Owen Pickering is a large, smooth-skating, left-handed defenseman born in Manitoba, Canada. He was drafted ninth overall in the 2019 WHL draft and has played the last two seasons for the Swift Current Broncos. Before the 2021-22 season, Pickering was not projected for the first round and even found himself outside the second round. But things can change fast with NHL prospects, and Pickering’s growth in his draft year shot him up into the late first round and rising. Because he’s a little late to the party, there isn’t exactly a consensus on him. You can see that even in just the rankings we’ve got linked below, with Pickering ranging from the middle of the first round to late in the second round.
At this point in the draft, as with any draft, the hit-to-miss ratio on a lot of prospects is a lot more lopsided; you’ve got long-term projects, guys who project as middle-of-the-lineup, and a wide range of opinions on all of them. At 20, it seems the best you’re going to end up with is a Scott Laughton/Travis Zajac/Anthony Mantha kind of guy. That’s not so bad—all very valuable additions to any lineup for the most part—if you get them at 20. The Flyers aren’t picking at 20 though: they’re picking at 5.
BSH 2022 Community Draft Board, No. 20: Owen Pickering
Team: Swift Current Broncos (WHL)
Statistics: 9 G, 24 A in 62 GP
No. 15 (NA skaters) by NHL Central Scouting
No. 36 by McKenzie/TSN (midseason)
No. 16 by Dobber Prospects (April)
No. 60 by Wheeler/The Athletic (midseason)
What’s there to like?
There’s a lot to like. Every scouting report on Owen Pickering mentions his skating and his speed. He’s six-foot-four and has top tier speed, which allows him to act as a one-man breakout machine on offense and to smother oncoming attackers on defense. Thanks to those swift feet, Pickering is both a strong playmaker and a strong defender. And, as you would expect for someone of his size, he’s got a pretty strong shot from the point, too.
What’s not to like?
One thing scouts mention is Pickering’s passes in transition. It seems like it’s mostly consistency issues; it’s not that the wrong decision is being made, it’s that the passes are not always on the money or with the right amount of speed. His passing leads to a lot of turnovers, sometimes even on pretty basic passes. While this is all something that seems pretty bad for an potential NHL-calibre player, the upside for me is that these issues strike me as very fixable. Consistent breakout passes are practicable, coachable, and a very work-on-able skill.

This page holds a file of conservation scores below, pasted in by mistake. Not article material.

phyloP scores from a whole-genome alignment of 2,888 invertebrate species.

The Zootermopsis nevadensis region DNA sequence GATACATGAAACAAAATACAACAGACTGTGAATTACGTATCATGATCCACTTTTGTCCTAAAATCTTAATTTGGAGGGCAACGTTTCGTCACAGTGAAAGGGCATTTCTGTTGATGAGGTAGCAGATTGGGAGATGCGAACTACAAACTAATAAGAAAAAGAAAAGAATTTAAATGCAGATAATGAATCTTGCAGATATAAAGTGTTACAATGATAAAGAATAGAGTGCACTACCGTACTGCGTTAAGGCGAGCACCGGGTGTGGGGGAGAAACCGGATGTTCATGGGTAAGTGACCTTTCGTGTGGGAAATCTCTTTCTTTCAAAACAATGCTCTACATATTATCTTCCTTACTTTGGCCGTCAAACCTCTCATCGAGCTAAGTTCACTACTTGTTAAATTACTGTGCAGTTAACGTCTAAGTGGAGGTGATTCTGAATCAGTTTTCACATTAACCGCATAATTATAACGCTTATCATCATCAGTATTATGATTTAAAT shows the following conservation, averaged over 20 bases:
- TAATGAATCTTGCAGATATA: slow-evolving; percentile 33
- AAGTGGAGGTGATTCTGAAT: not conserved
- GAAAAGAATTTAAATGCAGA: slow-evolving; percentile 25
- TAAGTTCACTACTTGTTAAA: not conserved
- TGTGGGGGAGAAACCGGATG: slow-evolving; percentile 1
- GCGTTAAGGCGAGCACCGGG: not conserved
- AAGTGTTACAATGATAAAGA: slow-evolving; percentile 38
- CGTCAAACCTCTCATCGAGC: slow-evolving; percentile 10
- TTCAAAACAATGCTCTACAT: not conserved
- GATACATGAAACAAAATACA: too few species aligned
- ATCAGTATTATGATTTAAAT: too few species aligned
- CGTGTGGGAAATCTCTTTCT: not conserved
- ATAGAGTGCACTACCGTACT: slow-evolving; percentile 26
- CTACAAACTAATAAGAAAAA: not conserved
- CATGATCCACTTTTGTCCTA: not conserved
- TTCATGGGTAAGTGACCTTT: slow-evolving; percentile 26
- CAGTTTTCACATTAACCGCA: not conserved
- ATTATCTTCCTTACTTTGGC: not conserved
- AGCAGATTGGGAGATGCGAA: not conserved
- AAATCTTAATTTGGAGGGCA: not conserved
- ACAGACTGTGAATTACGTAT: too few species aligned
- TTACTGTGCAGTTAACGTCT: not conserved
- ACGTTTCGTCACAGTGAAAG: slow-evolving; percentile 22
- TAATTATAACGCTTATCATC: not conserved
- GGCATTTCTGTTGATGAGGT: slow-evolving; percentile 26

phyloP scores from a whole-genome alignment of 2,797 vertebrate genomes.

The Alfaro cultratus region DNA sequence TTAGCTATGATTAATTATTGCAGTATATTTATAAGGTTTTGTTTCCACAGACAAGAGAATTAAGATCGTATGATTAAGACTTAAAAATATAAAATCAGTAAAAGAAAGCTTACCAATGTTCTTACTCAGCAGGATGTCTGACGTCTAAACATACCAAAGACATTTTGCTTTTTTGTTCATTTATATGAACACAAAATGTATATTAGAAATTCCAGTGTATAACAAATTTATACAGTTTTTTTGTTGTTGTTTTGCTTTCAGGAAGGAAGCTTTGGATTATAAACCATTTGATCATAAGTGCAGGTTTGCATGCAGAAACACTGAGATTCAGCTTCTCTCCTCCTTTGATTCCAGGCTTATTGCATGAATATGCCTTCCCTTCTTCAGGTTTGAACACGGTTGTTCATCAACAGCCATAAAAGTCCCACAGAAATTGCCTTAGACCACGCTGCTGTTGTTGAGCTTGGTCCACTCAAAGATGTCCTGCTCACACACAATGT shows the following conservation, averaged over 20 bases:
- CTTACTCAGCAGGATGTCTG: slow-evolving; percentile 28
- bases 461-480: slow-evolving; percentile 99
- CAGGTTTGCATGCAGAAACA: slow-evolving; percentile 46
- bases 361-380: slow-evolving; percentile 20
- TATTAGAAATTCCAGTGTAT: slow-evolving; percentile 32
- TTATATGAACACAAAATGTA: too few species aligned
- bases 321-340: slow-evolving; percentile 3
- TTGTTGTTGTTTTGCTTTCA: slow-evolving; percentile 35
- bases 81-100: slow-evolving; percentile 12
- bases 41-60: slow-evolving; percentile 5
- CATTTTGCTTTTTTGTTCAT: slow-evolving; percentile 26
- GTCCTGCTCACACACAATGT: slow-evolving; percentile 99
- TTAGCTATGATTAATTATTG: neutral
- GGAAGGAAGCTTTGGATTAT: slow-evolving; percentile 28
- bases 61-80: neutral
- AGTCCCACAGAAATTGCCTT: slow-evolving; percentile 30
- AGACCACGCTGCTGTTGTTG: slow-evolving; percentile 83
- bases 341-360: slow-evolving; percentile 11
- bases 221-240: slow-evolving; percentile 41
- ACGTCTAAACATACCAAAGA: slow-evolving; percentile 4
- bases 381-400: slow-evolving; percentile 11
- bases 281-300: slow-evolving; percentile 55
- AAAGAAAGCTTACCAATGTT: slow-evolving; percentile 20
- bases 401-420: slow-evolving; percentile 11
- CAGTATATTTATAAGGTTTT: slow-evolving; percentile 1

There’s also his development timeline. It doesn’t seem like Pickering is NHL-ready at this point, and he won’t be for a while. He was a late bloomer in terms of his draft status, and it’s likely he’ll be a late bloomer to the NHL—that is, of course, if he gets there at all. Basically, all of his skills are there, he just needs time to get there.
How would he fit in the Flyers’ system?
Like I said above, he’s a bit of a project. The Flyers are claiming they’re re-tooling on the fly, but as we can see with these re-tools, there’s been some pretty large roster turnover and they often don’t work very well, usually leading to full-on rebuilds. Who knows where things will be for the Flyers depth chart by the time Pickering is ready to step into an NHL role. He’ll be a great wait-and-see pick for some team that does not have the pressing need of adding top prospects to their roster right away because they’re already contending. That’s not the Flyers.
Could the Flyers actually get him?
They might’ve been able to snag him at 36 if he dropped and if they hadn’t handed that pick away last offseason to convince another team to take the smooth-skating left-handed defenseman they already had on their roster.
One addition to the poll:
Our new addition to the poll this week could potentially become the first NHL player ever named Seamus.
Seamus Casey — RHD, USNTDP — 10 G, 23 A, 48 GP
Casey is, for my money, the best 2004-born D prospect at the program this year. I really like the way he operates — he relies on his mobility to adjust to pressure and escape. He looks effortless out there, weaving in and out of coverage, and mixing in delays and fakes with the puck to create space for himself or take it from others. He’s a fabulous puck transporter through neutral ice and a tactile player inside the offensive zone, where his footwork shines through. —Scott Wheeler, The Athletic
Who should be no. 21 on the 2022 Community Draft Board?
This poll is closed
1. Shane Wright — C, Kingston (OHL)
2. Juraj Slafkovský — LW, TPS (Liiga)
3. Logan Cooley — C, NTDP (USDP/USHL)
4. Simon Nemec — D, HK Nitra (Slovakia)
5. Matthew Savoie — C, Winnipeg (OHL)
6. David Jiricek — D, HC Plzeň (Czechia)
7. Joakim Kemell — W, JYP (Liiga)
8. Conor Geekie — C, Winnipeg (OHL)
9. Frank Nazar — C, NTDP (USDP/USHL)
T-10. Brad Lambert — C, JYP/Pelicans (Liiga)
T-10. Cutter Gauthier — C, NTDP (USDP/USHL)
12. Ivan Miroshnichenko — LW, Omskie Krylia (VHL)
13. Jonathan Lekkerimaki — RW, Djurgårdens IF (Ligga)
14. Danila Yurov — RW, Metallurg Magnitogorsk (KHL)
15. Isaac Howard — LW, NTDP (USDP/USHL)
16. Pavel Mintyukov — D, Saginaw Spirit (OHL)
17. Jimmy Snuggerud — RW, US NTDP (USDP/USHL)
18. Rutger McGroarty — LW, US NTDP (USDP/USHL)
19. Marco Kasper — C, Rogle BK (SHL)
20. Owen Pickering — D, Swift Current (WHL)